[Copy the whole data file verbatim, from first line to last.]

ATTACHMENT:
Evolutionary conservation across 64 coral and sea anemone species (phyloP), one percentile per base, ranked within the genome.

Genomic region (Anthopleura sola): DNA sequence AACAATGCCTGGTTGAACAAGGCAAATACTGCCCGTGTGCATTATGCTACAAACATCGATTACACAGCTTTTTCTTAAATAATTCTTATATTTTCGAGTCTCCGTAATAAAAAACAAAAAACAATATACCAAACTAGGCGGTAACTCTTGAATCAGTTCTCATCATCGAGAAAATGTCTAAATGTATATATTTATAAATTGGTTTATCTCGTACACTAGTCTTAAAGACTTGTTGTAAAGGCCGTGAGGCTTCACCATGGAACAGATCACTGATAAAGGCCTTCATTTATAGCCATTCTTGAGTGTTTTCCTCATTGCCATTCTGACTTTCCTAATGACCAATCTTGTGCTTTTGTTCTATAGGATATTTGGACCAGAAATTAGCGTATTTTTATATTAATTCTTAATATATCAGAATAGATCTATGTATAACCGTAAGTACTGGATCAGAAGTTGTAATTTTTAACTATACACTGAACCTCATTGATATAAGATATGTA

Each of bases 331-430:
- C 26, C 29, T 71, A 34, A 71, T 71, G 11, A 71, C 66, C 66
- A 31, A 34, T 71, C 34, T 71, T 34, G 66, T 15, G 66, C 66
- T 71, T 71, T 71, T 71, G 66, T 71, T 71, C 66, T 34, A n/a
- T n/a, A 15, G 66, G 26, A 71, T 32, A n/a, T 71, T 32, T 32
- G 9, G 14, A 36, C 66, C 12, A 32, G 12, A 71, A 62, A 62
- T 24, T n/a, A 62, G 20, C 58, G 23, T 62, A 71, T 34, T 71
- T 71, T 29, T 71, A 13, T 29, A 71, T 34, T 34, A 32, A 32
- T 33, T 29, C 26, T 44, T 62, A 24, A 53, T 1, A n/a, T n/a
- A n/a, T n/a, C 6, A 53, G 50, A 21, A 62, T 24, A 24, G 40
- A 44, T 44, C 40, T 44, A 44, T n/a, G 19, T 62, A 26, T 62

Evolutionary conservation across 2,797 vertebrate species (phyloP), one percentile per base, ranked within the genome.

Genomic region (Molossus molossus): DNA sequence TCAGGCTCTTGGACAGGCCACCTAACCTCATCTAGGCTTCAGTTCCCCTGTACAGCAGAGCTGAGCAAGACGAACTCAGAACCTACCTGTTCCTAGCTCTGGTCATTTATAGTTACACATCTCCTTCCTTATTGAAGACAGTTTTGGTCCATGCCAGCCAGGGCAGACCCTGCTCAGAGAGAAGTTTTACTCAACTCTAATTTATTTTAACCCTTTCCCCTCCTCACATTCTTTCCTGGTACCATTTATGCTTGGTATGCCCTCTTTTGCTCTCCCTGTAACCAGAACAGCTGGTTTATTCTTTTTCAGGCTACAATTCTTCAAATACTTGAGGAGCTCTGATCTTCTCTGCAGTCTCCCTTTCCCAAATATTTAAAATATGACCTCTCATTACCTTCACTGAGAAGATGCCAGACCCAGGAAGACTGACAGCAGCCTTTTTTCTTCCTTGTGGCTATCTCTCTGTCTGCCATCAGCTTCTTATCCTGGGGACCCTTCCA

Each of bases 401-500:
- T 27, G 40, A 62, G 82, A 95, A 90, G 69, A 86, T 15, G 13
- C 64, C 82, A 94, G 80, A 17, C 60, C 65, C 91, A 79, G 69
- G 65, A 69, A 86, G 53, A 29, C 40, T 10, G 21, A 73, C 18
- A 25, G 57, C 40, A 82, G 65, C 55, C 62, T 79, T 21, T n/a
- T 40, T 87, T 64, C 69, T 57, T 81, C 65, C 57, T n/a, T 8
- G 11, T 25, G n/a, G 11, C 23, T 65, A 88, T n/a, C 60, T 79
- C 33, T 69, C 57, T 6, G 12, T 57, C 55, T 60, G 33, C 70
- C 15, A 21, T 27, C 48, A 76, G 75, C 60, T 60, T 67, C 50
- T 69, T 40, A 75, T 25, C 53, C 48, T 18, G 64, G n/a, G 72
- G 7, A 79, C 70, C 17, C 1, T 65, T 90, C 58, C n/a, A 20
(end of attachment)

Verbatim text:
Evolutionary conservation across 64 coral and sea anemone species (phyloP), one percentile per base, ranked within the genome.

Genomic region (Anthopleura sola): DNA sequence AACAATGCCTGGTTGAACAAGGCAAATACTGCCCGTGTGCATTATGCTACAAACATCGATTACACAGCTTTTTCTTAAATAATTCTTATATTTTCGAGTCTCCGTAATAAAAAACAAAAAACAATATACCAAACTAGGCGGTAACTCTTGAATCAGTTCTCATCATCGAGAAAATGTCTAAATGTATATATTTATAAATTGGTTTATCTCGTACACTAGTCTTAAAGACTTGTTGTAAAGGCCGTGAGGCTTCACCATGGAACAGATCACTGATAAAGGCCTTCATTTATAGCCATTCTTGAGTGTTTTCCTCATTGCCATTCTGACTTTCCTAATGACCAATCTTGTGCTTTTGTTCTATAGGATATTTGGACCAGAAATTAGCGTATTTTTATATTAATTCTTAATATATCAGAATAGATCTATGTATAACCGTAAGTACTGGATCAGAAGTTGTAATTTTTAACTATACACTGAACCTCATTGATATAAGATATGTA

Each of bases 331-430:
- C 26, C 29, T 71, A 34, A 71, T 71, G 11, A 71, C 66, C 66
- A 31, A 34, T 71, C 34, T 71, T 34, G 66, T 15, G 66, C 66
- T 71, T 71, T 71, T 71, G 66, T 71, T 71, C 66, T 34, A n/a
- T n/a, A 15, G 66, G 26, A 71, T 32, A n/a, T 71, T 32, T 32
- G 9, G 14, A 36, C 66, C 12, A 32, G 12, A 71, A 62, A 62
- T 24, T n/a, A 62, G 20, C 58, G 23, T 62, A 71, T 34, T 71
- T 71, T 29, T 71, A 13, T 29, A 71, T 34, T 34, A 32, A 32
- T 33, T 29, C 26, T 44, T 62, A 24, A 53, T 1, A n/a, T n/a
- A n/a, T n/a, C 6, A 53, G 50, A 21, A 62, T 24, A 24, G 40
- A 44, T 44, C 40, T 44, A 44, T n/a, G 19, T 62, A 26, T 62

Evolutionary conservation across 2,797 vertebrate species (phyloP), one percentile per base, ranked within the genome.

Genomic region (Molossus molossus): DNA sequence TCAGGCTCTTGGACAGGCCACCTAACCTCATCTAGGCTTCAGTTCCCCTGTACAGCAGAGCTGAGCAAGACGAACTCAGAACCTACCTGTTCCTAGCTCTGGTCATTTATAGTTACACATCTCCTTCCTTATTGAAGACAGTTTTGGTCCATGCCAGCCAGGGCAGACCCTGCTCAGAGAGAAGTTTTACTCAACTCTAATTTATTTTAACCCTTTCCCCTCCTCACATTCTTTCCTGGTACCATTTATGCTTGGTATGCCCTCTTTTGCTCTCCCTGTAACCAGAACAGCTGGTTTATTCTTTTTCAGGCTACAATTCTTCAAATACTTGAGGAGCTCTGATCTTCTCTGCAGTCTCCCTTTCCCAAATATTTAAAATATGACCTCTCATTACCTTCACTGAGAAGATGCCAGACCCAGGAAGACTGACAGCAGCCTTTTTTCTTCCTTGTGGCTATCTCTCTGTCTGCCATCAGCTTCTTATCCTGGGGACCCTTCCA

Each of bases 401-500:
- T 27, G 40, A 62, G 82, A 95, A 90, G 69, A 86, T 15, G 13
- C 64, C 82, A 94, G 80, A 17, C 60, C 65, C 91, A 79, G 69
- G 65, A 69, A 86, G 53, A 29, C 40, T 10, G 21, A 73, C 18
- A 25, G 57, C 40, A 82, G 65, C 55, C 62, T 79, T 21, T n/a
- T 40, T 87, T 64, C 69, T 57, T 81, C 65, C 57, T n/a, T 8
- G 11, T 25, G n/a, G 11, C 23, T 65, A 88, T n/a, C 60, T 79
- C 33, T 69, C 57, T 6, G 12, T 57, C 55, T 60, G 33, C 70
- C 15, A 21, T 27, C 48, A 76, G 75, C 60, T 60, T 67, C 50
- T 69, T 40, A 75, T 25, C 53, C 48, T 18, G 64, G n/a, G 72
- G 7, A 79, C 70, C 17, C 1, T 65, T 90, C 58, C n/a, A 20